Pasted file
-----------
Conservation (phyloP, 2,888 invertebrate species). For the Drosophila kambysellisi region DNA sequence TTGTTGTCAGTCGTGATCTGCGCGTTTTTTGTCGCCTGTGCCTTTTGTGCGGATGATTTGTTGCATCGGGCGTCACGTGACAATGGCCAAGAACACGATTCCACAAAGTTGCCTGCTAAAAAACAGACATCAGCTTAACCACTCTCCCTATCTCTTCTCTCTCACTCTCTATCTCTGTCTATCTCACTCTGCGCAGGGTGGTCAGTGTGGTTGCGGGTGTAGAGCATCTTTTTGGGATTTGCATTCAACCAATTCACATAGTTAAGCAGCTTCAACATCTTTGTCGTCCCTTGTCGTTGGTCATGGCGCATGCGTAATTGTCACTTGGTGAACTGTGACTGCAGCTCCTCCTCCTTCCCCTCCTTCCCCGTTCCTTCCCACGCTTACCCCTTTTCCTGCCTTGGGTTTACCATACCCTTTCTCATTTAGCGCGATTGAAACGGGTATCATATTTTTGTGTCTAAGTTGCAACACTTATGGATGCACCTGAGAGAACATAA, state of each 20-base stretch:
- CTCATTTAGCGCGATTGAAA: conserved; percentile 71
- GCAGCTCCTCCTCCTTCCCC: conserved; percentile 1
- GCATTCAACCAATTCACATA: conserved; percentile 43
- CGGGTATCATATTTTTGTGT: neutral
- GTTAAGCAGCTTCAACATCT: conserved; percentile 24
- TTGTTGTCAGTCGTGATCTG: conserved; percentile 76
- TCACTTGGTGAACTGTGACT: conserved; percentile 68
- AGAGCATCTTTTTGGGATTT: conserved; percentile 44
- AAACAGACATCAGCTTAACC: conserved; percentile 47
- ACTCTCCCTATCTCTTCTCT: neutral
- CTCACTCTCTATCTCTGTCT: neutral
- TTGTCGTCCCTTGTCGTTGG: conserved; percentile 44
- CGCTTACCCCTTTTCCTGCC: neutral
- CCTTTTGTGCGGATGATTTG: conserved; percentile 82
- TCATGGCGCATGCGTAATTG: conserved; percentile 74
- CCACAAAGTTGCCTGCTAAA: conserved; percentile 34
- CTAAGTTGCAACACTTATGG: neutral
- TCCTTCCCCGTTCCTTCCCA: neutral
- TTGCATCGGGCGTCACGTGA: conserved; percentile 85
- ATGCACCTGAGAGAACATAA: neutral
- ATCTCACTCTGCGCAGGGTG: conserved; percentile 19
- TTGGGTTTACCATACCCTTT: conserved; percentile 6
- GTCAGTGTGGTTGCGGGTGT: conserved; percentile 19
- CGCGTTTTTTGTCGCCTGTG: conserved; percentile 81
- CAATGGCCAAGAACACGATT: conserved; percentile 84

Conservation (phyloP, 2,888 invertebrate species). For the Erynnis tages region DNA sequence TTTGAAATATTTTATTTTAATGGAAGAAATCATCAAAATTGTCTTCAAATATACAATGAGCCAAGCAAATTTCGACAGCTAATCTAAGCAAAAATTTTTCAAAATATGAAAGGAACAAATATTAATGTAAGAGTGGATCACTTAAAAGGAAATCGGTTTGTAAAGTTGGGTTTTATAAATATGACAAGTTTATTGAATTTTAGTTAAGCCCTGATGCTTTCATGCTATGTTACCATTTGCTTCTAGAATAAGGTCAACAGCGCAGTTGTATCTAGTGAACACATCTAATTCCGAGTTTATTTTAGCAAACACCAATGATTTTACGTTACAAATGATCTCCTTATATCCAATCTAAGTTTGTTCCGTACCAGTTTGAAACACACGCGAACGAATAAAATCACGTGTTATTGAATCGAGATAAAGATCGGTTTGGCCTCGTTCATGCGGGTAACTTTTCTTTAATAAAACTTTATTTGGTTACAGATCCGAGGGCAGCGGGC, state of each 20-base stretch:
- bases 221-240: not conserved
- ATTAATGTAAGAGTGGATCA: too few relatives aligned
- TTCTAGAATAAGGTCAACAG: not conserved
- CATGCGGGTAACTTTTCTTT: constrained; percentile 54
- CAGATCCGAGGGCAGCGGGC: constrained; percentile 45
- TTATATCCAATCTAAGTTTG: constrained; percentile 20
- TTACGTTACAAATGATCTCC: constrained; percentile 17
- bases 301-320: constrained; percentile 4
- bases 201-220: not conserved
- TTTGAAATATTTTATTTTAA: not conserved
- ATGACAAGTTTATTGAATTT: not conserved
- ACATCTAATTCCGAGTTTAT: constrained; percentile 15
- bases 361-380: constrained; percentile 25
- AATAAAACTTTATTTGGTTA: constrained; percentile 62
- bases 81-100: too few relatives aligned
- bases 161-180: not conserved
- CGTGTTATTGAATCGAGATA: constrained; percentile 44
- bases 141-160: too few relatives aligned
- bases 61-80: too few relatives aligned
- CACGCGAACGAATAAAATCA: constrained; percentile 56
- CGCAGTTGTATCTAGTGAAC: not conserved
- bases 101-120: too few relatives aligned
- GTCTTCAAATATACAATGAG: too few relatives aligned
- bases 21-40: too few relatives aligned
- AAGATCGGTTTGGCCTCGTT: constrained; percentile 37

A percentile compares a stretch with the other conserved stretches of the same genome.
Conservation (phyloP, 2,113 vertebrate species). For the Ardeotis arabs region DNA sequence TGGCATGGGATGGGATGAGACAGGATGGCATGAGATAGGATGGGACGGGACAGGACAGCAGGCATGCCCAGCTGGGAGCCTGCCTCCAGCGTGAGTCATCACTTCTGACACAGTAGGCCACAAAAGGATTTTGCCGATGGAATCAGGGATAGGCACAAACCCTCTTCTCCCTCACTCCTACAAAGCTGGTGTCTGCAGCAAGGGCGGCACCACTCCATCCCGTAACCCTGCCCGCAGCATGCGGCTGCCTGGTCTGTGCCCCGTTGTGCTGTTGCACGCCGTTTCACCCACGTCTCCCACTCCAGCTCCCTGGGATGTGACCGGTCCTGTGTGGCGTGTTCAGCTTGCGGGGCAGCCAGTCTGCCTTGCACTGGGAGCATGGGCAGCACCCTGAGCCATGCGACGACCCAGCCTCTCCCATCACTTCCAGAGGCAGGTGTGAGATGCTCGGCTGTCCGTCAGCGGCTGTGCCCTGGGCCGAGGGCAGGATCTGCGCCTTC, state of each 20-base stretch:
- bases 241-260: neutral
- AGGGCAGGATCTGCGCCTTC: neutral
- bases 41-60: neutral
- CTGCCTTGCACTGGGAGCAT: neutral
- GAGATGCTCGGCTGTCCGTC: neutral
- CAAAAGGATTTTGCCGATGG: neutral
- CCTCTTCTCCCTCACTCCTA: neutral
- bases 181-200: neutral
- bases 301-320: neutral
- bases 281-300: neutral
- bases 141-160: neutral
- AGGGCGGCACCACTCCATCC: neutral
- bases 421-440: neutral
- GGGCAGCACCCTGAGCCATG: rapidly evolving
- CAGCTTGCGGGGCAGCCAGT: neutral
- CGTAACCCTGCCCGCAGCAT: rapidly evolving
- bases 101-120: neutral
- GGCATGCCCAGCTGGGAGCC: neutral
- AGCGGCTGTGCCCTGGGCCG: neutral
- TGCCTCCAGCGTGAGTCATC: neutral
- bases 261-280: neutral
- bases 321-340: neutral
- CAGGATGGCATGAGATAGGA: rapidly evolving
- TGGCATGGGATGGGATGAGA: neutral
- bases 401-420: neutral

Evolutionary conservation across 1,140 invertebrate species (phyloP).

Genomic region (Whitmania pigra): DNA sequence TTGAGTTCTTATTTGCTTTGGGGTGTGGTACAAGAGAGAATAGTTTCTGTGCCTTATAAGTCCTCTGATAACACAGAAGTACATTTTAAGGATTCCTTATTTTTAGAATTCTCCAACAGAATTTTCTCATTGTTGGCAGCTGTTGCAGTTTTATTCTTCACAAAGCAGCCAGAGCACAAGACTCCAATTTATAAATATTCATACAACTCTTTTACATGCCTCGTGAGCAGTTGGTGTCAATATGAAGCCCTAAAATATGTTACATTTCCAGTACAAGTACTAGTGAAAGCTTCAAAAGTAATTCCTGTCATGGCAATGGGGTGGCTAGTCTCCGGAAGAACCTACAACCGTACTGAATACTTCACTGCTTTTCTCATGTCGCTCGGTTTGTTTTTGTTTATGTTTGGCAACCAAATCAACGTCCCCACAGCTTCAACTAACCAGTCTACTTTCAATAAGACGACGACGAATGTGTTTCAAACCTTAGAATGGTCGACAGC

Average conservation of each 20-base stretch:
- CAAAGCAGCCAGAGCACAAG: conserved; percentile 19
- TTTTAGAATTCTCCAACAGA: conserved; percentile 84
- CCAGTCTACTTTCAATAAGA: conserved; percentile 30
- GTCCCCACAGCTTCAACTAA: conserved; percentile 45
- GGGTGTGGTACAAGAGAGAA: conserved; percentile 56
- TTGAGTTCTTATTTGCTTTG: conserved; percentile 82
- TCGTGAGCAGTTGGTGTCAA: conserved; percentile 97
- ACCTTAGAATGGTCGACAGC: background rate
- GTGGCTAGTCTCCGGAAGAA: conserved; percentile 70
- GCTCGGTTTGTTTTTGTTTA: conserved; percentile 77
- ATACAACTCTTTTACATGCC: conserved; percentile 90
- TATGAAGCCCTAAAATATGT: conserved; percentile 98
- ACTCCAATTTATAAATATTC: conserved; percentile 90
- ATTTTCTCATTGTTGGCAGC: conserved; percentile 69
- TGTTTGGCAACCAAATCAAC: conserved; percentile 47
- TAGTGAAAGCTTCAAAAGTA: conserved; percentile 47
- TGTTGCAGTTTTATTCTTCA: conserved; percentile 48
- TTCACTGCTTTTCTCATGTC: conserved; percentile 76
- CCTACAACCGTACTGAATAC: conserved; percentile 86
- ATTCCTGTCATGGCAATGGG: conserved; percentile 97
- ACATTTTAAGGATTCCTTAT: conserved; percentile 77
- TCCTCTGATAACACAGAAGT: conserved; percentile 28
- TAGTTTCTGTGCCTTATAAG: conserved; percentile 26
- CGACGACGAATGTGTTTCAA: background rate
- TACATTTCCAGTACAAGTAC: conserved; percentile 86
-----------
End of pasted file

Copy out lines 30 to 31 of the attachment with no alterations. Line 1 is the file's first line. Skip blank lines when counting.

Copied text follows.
- TTCTAGAATAAGGTCAACAG: not conserved
- CATGCGGGTAACTTTTCTTT: constrained; percentile 54